Friends of the Earth International values the recent advances in the international recognition of individual human rights and collective rights. However, despite progress in creating legal frameworks to address rights, violations continue and are even increasing due to the current global model of production and consumption that is imposed by neoliberal economic globalisation.
Friends of the Earth International promotes the concepts of environmental rights and environmental justice, and works for the recognition of new rights.
This publication explains the concepts behind these new rights, along with examples of human and environmental rights abuses experienced worldwide.
- The right to a sustainable livelihood
- The right to a clean and healthy environment
- The right to water
- The right to food safety and security
- Collective rights
- The right to know
- The right to decide
- The right to resist
- Rights for environmental refugees
- The right to claim ecological debt
- The right to environmental justice
Environmental rights mean access to the unspoiled natural resources that enable survival, including land, shelter, food, water and air. Our vision also includes political rights like rights for indigenous peoples and local communities, the right to information and participation in decision-making, freedom of opinion and expression, and the right to resist unwanted developments.
Environmental rights are human rights, as people’s livelihoods, their health, and sometimes their very existence depend upon the quality of and their access to the surrounding environment as well as the recognition of their rights to information, participation, security and redress.
Individual human rights do not guarantee adequate protection for indigenous peoples and other minorities exhibiting collective characteristics. These groups face particular threats to their livelihoods, environments, health and security, and their very survival may depend upon the recognition and protection of their collective rights.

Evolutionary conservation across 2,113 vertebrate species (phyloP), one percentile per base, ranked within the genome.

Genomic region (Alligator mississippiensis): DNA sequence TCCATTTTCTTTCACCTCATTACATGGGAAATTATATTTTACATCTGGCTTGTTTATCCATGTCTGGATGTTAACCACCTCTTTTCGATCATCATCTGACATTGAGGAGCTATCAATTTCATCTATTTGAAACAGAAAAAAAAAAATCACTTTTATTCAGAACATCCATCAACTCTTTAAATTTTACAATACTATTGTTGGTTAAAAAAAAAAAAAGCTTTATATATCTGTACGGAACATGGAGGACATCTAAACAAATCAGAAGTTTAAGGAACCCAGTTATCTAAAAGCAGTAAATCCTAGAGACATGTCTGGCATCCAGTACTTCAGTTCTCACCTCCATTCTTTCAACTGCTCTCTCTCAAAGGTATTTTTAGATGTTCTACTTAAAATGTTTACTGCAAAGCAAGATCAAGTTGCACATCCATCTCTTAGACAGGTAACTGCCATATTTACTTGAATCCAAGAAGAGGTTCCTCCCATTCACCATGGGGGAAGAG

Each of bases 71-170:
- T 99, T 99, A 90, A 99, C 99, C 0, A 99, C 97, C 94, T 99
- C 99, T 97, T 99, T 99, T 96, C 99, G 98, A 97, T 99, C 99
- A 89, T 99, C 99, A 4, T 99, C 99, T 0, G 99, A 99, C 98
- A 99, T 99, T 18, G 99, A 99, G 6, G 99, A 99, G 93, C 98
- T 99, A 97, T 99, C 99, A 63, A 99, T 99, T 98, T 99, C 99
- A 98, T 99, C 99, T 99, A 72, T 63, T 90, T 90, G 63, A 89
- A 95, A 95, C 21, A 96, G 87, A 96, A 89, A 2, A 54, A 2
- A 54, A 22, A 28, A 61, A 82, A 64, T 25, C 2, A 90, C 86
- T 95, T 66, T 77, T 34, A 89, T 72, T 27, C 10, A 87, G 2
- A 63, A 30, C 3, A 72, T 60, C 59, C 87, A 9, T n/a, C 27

Collective rights guarantee the development and preservation of ethnic minorities’ cultural identities and forms of organisation, and territorial heritage. Some existing legal instruments recognise these rights, including Article 169 of the International Labour Organization and the political constitutions of several nations including Colombia, Bolivia and Ecuador.
The right to know
People have the right to play an active role in protecting their environments, and access to information is key to securing this right. There is a great deal of secrecy surrounding the activities of corporations and their financial backers. Governments too often collude with these schemes to keep illegal, unethical or simply unpopular projects and processes away from public scrutiny. In response, communities and individuals are calling for information disclosure when activities impact the environment or people.
The right to resist
When people’s environments and human rights are threatened, they have the right to safely express their discontent through protest. The right to freedom of opinion and expression is a well-established civil and political right in both national and international law, and is fundamental to the concept of democracy and the respect of human dignity.
Article 19 of the Universal Declaration of Human Rights states that: “Everyone has the right to freedom of opinion and expression; this right includes freedom to hold opinion without interference and to seek, receive and impart information through any media and regardless of frontiers.”
Article 3 maintains that: “Everyone has the right to life, liberty and security of person.”
Nonetheless, environmental and human rights activists all over the world are often denied these rights when their ideas and actions conflict with the status quo. Their lives may be put at risk when they offer resistance.